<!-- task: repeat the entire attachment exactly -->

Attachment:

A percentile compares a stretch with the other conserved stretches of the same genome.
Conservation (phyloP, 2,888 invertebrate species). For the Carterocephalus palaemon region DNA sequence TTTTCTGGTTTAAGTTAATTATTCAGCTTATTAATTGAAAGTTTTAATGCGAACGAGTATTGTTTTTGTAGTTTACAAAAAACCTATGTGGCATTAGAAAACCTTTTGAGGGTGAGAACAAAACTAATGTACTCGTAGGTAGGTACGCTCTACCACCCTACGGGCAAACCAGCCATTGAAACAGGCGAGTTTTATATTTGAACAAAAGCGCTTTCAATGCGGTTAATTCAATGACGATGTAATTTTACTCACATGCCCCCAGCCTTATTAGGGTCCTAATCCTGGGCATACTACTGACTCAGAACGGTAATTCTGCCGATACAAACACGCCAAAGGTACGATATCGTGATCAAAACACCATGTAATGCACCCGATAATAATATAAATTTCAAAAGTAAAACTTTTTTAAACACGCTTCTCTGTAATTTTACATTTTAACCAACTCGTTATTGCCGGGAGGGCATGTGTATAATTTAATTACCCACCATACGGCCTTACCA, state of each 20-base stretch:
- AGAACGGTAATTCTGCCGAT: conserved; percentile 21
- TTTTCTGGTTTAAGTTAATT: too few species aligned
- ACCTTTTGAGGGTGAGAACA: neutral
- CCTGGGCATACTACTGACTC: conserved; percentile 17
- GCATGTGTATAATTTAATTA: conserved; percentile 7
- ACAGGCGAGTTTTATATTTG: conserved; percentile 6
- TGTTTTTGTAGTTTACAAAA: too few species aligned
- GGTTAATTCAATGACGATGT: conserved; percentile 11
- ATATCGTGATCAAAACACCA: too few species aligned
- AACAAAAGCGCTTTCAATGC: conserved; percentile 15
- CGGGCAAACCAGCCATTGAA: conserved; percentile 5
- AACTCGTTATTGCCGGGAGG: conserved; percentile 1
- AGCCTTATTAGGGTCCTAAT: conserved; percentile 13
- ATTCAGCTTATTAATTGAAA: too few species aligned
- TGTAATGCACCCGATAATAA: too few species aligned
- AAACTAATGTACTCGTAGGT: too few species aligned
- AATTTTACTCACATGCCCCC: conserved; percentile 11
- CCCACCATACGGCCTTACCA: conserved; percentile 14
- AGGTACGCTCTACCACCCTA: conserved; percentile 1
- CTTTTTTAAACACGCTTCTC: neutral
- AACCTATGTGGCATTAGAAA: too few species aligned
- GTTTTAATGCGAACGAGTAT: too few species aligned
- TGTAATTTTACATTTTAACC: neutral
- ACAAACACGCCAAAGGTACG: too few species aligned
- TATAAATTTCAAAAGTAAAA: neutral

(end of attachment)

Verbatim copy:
A percentile compares a stretch with the other conserved stretches of the same genome.
Conservation (phyloP, 2,888 invertebrate species). For the Carterocephalus palaemon region DNA sequence TTTTCTGGTTTAAGTTAATTATTCAGCTTATTAATTGAAAGTTTTAATGCGAACGAGTATTGTTTTTGTAGTTTACAAAAAACCTATGTGGCATTAGAAAACCTTTTGAGGGTGAGAACAAAACTAATGTACTCGTAGGTAGGTACGCTCTACCACCCTACGGGCAAACCAGCCATTGAAACAGGCGAGTTTTATATTTGAACAAAAGCGCTTTCAATGCGGTTAATTCAATGACGATGTAATTTTACTCACATGCCCCCAGCCTTATTAGGGTCCTAATCCTGGGCATACTACTGACTCAGAACGGTAATTCTGCCGATACAAACACGCCAAAGGTACGATATCGTGATCAAAACACCATGTAATGCACCCGATAATAATATAAATTTCAAAAGTAAAACTTTTTTAAACACGCTTCTCTGTAATTTTACATTTTAACCAACTCGTTATTGCCGGGAGGGCATGTGTATAATTTAATTACCCACCATACGGCCTTACCA, state of each 20-base stretch:
- AGAACGGTAATTCTGCCGAT: conserved; percentile 21
- TTTTCTGGTTTAAGTTAATT: too few species aligned
- ACCTTTTGAGGGTGAGAACA: neutral
- CCTGGGCATACTACTGACTC: conserved; percentile 17
- GCATGTGTATAATTTAATTA: conserved; percentile 7
- ACAGGCGAGTTTTATATTTG: conserved; percentile 6
- TGTTTTTGTAGTTTACAAAA: too few species aligned
- GGTTAATTCAATGACGATGT: conserved; percentile 11
- ATATCGTGATCAAAACACCA: too few species aligned
- AACAAAAGCGCTTTCAATGC: conserved; percentile 15
- CGGGCAAACCAGCCATTGAA: conserved; percentile 5
- AACTCGTTATTGCCGGGAGG: conserved; percentile 1
- AGCCTTATTAGGGTCCTAAT: conserved; percentile 13
- ATTCAGCTTATTAATTGAAA: too few species aligned
- TGTAATGCACCCGATAATAA: too few species aligned
- AAACTAATGTACTCGTAGGT: too few species aligned
- AATTTTACTCACATGCCCCC: conserved; percentile 11
- CCCACCATACGGCCTTACCA: conserved; percentile 14
- AGGTACGCTCTACCACCCTA: conserved; percentile 1
- CTTTTTTAAACACGCTTCTC: neutral
- AACCTATGTGGCATTAGAAA: too few species aligned
- GTTTTAATGCGAACGAGTAT: too few species aligned
- TGTAATTTTACATTTTAACC: neutral
- ACAAACACGCCAAAGGTACG: too few species aligned
- TATAAATTTCAAAAGTAAAA: neutral